Gary Gold’s client Michael Beaudry has recently redone an incredibly gorgeous $10 million estate, which he wants to flip ASAP. If Gary can get people out to the estate and make a sale, he will earn a massive 6-figure commission. But if not, he will not only lose out on this deal, but might drop out of the running for Michael’s next big flip.
Traditionally, real estate has been a hedge against the vagaries of the stock market and other sometimes volatile investments, but that hasn’t always been the case during what has come to be known as the Great Recession that began in 2008.
Yet, despite dropping housing prices across most regions, savvy investors have found blue chip properties that have resisted the downward pressure and even managed to rise in value. And the showbiz elite in Los Angeles has taken advantages of some rock-solid opportunities in its own backyard.
“Generally speaking, the world is thinking that the United States is on sale right now,” says Billy Rose, prexy of the Agency, a Los Angeles-based real-estate brokerage firm. But his own experience belies that belief.
The former agent is in expansion mode as his appropriately named company opens offices worldwide in order to reach international buyers seeking security. “Most everyone wants to invest in North America; both the U.S. and Canada are perceived as stable,” he adds.
Much of that worldwide interest is focused on Los Angeles and in particular, Beverly Hills, one of the world’s strongest markets.
BevHills arose as a bedroom community for industryites in the 1920s, and remains embedded in Hollywood’s homeowner and real estate investor psyche. “We’re seeing a lot of second, third, fourth and fifth home buyers,” says Rose pointing, to five $13 million home sales in the past two months to buyers who won’t be living in the properties full time.
Gary Gold, exec VP of Beverly Hills luxury real estate firm Hilton & Hyland, echoes that assessment. “A trophy (Beverly Hills) property, beautifully done, is selling more than it’s ever sold for,” he says. “Beverly Hills real estate is a flight to quality.” He notes that some of residential real estate’s current marquee properties are found in the flats of Beverly Hills, Trousdale Estates and the bird-named streets above the Sunset Strip. He recommends either buying “an ultra premium property or buy the best site and re-do it,” which not for everybody.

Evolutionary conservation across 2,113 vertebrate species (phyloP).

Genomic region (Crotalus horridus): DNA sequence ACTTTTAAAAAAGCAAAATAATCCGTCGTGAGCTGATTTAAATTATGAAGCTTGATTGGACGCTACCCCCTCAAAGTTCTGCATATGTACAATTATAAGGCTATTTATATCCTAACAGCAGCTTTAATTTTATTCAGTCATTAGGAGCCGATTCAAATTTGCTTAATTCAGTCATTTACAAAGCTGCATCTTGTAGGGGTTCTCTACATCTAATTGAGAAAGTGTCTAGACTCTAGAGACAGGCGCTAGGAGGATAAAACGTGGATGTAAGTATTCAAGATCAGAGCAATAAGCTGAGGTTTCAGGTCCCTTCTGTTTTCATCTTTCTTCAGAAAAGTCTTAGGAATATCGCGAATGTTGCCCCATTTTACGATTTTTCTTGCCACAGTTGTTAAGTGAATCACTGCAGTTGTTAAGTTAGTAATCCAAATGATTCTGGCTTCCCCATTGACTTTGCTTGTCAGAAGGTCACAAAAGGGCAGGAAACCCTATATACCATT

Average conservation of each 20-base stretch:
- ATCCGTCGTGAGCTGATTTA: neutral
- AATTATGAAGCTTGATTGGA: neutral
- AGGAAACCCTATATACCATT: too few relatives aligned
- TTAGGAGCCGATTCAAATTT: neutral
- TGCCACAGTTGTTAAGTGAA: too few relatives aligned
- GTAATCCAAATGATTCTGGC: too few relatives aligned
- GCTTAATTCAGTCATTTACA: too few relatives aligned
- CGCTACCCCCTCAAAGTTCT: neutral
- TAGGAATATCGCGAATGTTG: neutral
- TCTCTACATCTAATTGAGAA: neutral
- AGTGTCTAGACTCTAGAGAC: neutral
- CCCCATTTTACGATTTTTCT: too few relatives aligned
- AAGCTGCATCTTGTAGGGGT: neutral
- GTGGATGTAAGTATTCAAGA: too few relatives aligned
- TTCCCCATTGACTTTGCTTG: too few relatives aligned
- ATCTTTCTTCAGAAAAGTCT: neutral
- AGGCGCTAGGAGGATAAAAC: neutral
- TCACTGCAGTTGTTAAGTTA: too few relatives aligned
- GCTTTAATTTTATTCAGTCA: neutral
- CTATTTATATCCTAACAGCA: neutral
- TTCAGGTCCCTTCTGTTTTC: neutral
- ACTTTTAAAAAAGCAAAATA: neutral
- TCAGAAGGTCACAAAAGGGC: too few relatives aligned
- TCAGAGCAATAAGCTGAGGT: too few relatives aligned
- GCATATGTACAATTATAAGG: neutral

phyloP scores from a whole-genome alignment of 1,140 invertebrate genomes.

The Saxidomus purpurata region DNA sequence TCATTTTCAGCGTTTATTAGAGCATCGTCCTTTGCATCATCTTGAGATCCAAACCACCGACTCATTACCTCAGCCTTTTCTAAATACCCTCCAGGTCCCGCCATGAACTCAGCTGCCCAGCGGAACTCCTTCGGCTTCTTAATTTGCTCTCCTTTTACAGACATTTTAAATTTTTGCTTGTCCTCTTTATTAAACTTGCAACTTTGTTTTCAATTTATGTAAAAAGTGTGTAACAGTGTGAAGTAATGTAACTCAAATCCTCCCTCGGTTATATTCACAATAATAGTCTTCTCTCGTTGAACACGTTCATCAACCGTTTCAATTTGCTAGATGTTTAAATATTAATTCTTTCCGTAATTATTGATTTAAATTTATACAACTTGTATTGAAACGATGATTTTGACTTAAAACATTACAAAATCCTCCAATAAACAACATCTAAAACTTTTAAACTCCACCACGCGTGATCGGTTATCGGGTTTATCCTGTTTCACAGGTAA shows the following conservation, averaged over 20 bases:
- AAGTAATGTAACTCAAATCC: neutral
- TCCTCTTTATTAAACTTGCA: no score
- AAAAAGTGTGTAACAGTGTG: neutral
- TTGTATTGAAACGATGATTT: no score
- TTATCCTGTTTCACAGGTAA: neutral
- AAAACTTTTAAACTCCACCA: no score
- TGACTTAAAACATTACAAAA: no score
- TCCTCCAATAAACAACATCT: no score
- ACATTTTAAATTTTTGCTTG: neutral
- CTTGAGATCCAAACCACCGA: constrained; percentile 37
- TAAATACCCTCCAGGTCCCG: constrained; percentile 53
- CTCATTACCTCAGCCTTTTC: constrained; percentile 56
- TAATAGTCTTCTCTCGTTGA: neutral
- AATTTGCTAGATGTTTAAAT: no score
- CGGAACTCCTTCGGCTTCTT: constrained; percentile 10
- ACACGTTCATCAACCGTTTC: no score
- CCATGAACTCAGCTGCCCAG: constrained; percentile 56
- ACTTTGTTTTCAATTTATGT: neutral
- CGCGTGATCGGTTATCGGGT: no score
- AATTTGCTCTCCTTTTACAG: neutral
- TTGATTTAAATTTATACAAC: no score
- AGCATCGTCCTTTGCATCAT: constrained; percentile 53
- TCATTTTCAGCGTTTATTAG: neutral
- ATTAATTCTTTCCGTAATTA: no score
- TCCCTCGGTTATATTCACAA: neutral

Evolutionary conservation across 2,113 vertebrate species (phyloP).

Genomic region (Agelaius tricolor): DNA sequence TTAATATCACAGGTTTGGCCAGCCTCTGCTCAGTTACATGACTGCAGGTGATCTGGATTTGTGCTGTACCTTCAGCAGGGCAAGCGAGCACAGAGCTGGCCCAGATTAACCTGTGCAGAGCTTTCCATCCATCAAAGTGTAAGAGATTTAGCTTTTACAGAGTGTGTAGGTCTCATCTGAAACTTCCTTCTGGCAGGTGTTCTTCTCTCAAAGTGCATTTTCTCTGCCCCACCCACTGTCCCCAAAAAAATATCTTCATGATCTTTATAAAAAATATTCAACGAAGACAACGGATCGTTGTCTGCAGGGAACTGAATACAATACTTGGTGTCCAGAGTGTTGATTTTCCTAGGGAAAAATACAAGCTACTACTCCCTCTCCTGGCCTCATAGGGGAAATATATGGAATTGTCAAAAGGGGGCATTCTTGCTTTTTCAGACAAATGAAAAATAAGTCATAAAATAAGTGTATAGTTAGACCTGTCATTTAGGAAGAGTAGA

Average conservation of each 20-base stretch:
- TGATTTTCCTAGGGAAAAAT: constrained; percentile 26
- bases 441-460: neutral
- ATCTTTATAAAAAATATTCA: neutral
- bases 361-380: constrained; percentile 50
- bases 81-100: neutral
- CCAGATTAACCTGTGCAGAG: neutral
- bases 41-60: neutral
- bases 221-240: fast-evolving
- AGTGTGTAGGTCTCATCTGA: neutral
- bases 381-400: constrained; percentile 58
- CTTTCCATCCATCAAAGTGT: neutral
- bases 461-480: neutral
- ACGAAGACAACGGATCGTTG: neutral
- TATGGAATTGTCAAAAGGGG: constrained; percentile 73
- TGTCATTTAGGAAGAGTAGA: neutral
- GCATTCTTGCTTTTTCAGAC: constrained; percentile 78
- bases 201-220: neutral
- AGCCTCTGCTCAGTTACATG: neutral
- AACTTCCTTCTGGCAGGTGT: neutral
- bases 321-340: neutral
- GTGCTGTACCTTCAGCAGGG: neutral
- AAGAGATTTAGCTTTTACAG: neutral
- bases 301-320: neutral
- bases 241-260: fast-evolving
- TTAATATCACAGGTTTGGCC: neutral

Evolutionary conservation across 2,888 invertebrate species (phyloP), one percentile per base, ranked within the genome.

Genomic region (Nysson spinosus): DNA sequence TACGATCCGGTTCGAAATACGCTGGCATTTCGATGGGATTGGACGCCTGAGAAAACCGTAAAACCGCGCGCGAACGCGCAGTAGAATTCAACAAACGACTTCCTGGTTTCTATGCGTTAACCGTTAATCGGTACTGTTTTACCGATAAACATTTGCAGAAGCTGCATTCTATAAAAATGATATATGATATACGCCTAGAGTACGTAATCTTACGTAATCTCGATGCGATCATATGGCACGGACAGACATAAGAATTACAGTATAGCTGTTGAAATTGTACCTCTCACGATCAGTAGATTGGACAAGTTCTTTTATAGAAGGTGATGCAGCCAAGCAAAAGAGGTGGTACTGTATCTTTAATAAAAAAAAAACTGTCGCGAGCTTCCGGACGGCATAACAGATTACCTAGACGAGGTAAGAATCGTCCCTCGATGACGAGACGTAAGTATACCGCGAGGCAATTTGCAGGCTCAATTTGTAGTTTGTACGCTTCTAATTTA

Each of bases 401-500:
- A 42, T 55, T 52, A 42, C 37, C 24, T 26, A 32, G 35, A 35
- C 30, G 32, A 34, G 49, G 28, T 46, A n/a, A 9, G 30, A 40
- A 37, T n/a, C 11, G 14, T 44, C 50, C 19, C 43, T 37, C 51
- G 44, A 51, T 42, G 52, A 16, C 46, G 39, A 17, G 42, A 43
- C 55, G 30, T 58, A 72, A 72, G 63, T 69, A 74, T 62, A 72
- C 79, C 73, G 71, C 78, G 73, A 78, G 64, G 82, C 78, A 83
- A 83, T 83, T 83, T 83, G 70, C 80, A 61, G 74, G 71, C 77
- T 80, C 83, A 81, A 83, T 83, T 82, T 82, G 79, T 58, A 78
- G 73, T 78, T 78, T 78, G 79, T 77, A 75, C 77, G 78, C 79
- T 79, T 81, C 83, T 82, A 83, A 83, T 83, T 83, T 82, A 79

Los Angeles’ high-end properties are not the world’s most expensive. Comparatively, London, Hong Kong and Gotham per-square-foot rates exceed those of BevHills — which only increases its attractiveness to investors.
International buyers are driving the high-end market, Gold says. L.A.’s (and Hilton & Hyland’s) priciest home sale in 2010 — $85 million for the mansion that belonged to the late TV tycoon Aaron Spelling — went to an international buyer.
Adding to Beverly Hills’ desirability for investors, as opposed to even Malibu or Hawaii, is its access to commerce, per Gold.
“Any major metropolitan city is always attractive to investment,” says Rose, who recently analyzed the real estate market in Toronto, a boom town in part due to the Canadian government’s conservative fiscal policy.
However, Toronto’s 138 condominium tower projects under construction might raise concerns for investors, as too much of the same kind of product often results in a glut. (Miami’s condo towers or Las Vegas’ housing developments are two examples of too much of the same kind of inventory outstripping demand.)
“Property in L.A. is valuable because there is not a lot of copy-and-paste,” Rose says. “There’s not wide-scale development; every property is different from the next.” To investors, that’s a major positive on a potential investment property’s balance sheet.